TABLE 1__________________________________________________________________________ Average UrinaryTube Cortisol Added CPM Free CortisolNo. Contents (pg/0.01 ml) Bound (μg/24 hours)*__________________________________________________________________________1 Cortisol Serum Blank, O μg% 0 27,459 --2 26,3963 Cortisol Serum Standard, 1.0 μg% 100 26,030 --4 25,3055 Cortisol Serum Standard, 3.0 μg% 300 22,083 --6 21,6297 Cortisol Serum Standard, 10 μg% 1000 14,520 --8 14,6989 Cortisol Serum Standard, 25 μg% 2000 8,980 --10 9,07111 Cortisol Serum Standard, 60 μg% 6000 4,824 --12 5,02513 Cortisol Serum Blank, 0 μg% -- 14,325 4814 15,11015 Cortisol Serum Blank, 0 μg% -- 8,009 --16 7,526__________________________________________________________________________ *Urinary free cortisol is calculated as follows. First, the results with standards and samples are plotted on semilogarithmic graph paper as count per minute (CPM) versus cortisol concentrations. The level of cortisol in the "S" and "E" tubes can be determined readily from this plot. The extraction efficiency (EE) is then calculated from the following equation ##STR1##- where "E" and "S" are the average pg of cortisol in the extraction efficiency and sample tubes, respectively. In this sample, where "E"=1350 pg and "S"=785 pg, EE=0.94. Finally, the urinary free cortisol (UFC) is calculated in accordance with the equation: ##EQU1## of urine added to each antisera-coated tube, V=the total volume of urine collected in 24 hours, and 106 is a conversion factor for pg to μg. In this example, "S"=785 pg, V=1150 ml/24 hours, EE=0.94. Accordingly, UFC=48 μg cortisol/24 hours.
This example demonstrates the effect of various organic solvents on antiserum-coated surfaces. 1 ml of petroleum ether, benzene, ether, ethyl acetate or acetone was added to a selection of cortisol, thyroxine, diphenylhydantoin and estriol rabbit antiserum-coated polypropylene tubes. The solvent level in the tubes was sufficient to immerse the antiserum coated region at the bottom of the tubes. The solvents were equilibrated with atmospheric water vapor. The solvent-containing tubes were then incubated for 3 hours at 50° C. The excess solvent was poured off and the tubes were left overnight to allow the residual solvent to evaporate. Three sets of control tubes were prepared. One set was treated with water in the same manner as the organic solvents, while another set was heated in air for the same period as the liquid-treated tubes. A final set of tubes served as an untreated control. The residual capacity of the antiserum-coated tubes to bind the respective radioiodinated tracers was determined by adding a 1 ml solution of the tracer containing 0.01 μCi to each tube containing an antiserum coating specific for that tracer, incubating for 45 minutes at 37° C., carefully decanting the tracer solution and counting the radioactivity bound to the tubes. The percent binding was calculated by dividing the bound counts by the total counts added. The results are shown in Table 2.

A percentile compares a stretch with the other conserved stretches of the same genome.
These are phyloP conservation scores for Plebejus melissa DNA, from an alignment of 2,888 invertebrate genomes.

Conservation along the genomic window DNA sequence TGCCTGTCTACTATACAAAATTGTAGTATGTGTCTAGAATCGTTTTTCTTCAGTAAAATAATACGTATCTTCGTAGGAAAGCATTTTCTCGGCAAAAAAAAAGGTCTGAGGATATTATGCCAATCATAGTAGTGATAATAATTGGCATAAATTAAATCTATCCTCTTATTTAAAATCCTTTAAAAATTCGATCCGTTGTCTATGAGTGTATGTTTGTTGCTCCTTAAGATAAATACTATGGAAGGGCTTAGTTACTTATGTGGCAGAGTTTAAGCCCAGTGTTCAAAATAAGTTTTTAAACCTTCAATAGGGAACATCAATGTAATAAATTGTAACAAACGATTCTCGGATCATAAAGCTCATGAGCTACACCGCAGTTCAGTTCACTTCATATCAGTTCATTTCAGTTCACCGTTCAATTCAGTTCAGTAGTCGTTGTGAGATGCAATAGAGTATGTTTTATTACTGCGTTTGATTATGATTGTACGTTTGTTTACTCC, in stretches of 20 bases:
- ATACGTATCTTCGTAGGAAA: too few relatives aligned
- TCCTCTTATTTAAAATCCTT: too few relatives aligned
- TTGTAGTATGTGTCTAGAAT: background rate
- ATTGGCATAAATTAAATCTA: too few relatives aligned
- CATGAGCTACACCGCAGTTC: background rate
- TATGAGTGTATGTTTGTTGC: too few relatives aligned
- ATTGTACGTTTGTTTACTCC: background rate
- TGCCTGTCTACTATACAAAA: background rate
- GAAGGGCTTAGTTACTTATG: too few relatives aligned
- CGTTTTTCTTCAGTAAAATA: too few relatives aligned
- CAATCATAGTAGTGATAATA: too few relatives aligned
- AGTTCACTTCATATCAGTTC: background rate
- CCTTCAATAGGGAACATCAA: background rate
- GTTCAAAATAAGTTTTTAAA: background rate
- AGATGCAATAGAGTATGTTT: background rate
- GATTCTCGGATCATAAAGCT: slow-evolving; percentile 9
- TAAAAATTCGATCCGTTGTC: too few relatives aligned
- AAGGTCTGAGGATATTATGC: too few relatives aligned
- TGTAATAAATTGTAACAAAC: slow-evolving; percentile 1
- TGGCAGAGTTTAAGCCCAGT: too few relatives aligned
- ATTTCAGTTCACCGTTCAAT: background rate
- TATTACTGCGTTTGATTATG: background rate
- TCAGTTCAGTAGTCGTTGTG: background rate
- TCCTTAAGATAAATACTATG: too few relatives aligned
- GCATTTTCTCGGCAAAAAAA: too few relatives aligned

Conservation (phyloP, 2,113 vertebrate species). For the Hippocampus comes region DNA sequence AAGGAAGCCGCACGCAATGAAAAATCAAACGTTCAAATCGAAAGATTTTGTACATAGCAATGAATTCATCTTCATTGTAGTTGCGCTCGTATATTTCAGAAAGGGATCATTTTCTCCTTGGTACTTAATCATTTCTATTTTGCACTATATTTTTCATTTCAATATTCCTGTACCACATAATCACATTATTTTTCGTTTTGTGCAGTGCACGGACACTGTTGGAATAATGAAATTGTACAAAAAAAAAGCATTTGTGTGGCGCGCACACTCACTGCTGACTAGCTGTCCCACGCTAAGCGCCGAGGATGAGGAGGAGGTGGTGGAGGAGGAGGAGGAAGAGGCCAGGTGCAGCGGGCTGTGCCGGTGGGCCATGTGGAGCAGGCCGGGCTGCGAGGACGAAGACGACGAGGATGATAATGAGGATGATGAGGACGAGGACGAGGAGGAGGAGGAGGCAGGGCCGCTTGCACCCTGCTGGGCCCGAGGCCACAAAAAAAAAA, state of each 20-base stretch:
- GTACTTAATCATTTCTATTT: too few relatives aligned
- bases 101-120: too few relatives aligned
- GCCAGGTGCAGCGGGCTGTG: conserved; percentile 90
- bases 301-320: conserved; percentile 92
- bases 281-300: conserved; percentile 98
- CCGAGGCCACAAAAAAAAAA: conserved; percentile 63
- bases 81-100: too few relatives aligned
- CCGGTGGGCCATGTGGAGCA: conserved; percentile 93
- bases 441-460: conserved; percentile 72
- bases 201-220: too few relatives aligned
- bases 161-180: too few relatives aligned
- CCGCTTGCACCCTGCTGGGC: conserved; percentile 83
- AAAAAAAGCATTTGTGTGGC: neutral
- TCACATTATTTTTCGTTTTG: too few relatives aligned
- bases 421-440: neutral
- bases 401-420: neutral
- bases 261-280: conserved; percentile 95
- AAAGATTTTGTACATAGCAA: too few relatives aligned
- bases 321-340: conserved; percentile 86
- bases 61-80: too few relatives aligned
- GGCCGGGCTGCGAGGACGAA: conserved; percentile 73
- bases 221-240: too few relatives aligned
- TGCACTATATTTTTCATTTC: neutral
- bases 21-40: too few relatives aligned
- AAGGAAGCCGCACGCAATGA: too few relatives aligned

TABLE 2__________________________________________________________________________% BindingSolvents Petro- leum EthylAntiserum Ether Benzene Ether Acetate Acetone Water Air Untreated__________________________________________________________________________Cortisol 55 56 55 54 55 57 56 59Thyroxine 50 52 41 41 36 41 39 39Diphenyl-hydantion 36 34 33 38 43 41 42 43Estriol 64 ND* 38 62 ND 57 60 56__________________________________________________________________________ ND* = Not Done
Similar results were obtained when the same experiments were repeated with a mixture of 0.2 ml of each organic solvent and 1 ml of phosphate buffered saline in place of the 1 ml of organic solvent.
This example demonstrates the preparation of a standard curve for testosterone in which the sample extraction solvent is evaporated from contact with antitestosterone-coated polypropylene test tubes. 0.6 ml of serum standards containing 0.1, 0.3, 1, 3 and 10 ng testosterone/ml were mixed with 3 ml of ethyl acetate. The phases were allowed to separate and 0.5 of the ethyl acetate layer was added to each of duplicate antitestosterone-coated tubes. After the ethyl acetate was evaporated under a stream of nitrogen, 1 ml of phosphate buffered saline at pH 7.4 was added to each tube and the testosterone residue dissolved. Five minutes later 0.1 ml of 125 I-labeled testosterone tracer was added to each tube. After incubation for 45 minutes at 37° C., the solution was aspirated from each tube and the bound radioactivity determined in conventional fashion. A virtually straight-line standard curve could be plotted on semi-logarithmic graph paper from the resulting data. The plot was satisfactory for use in the assay of testosterone unknowns.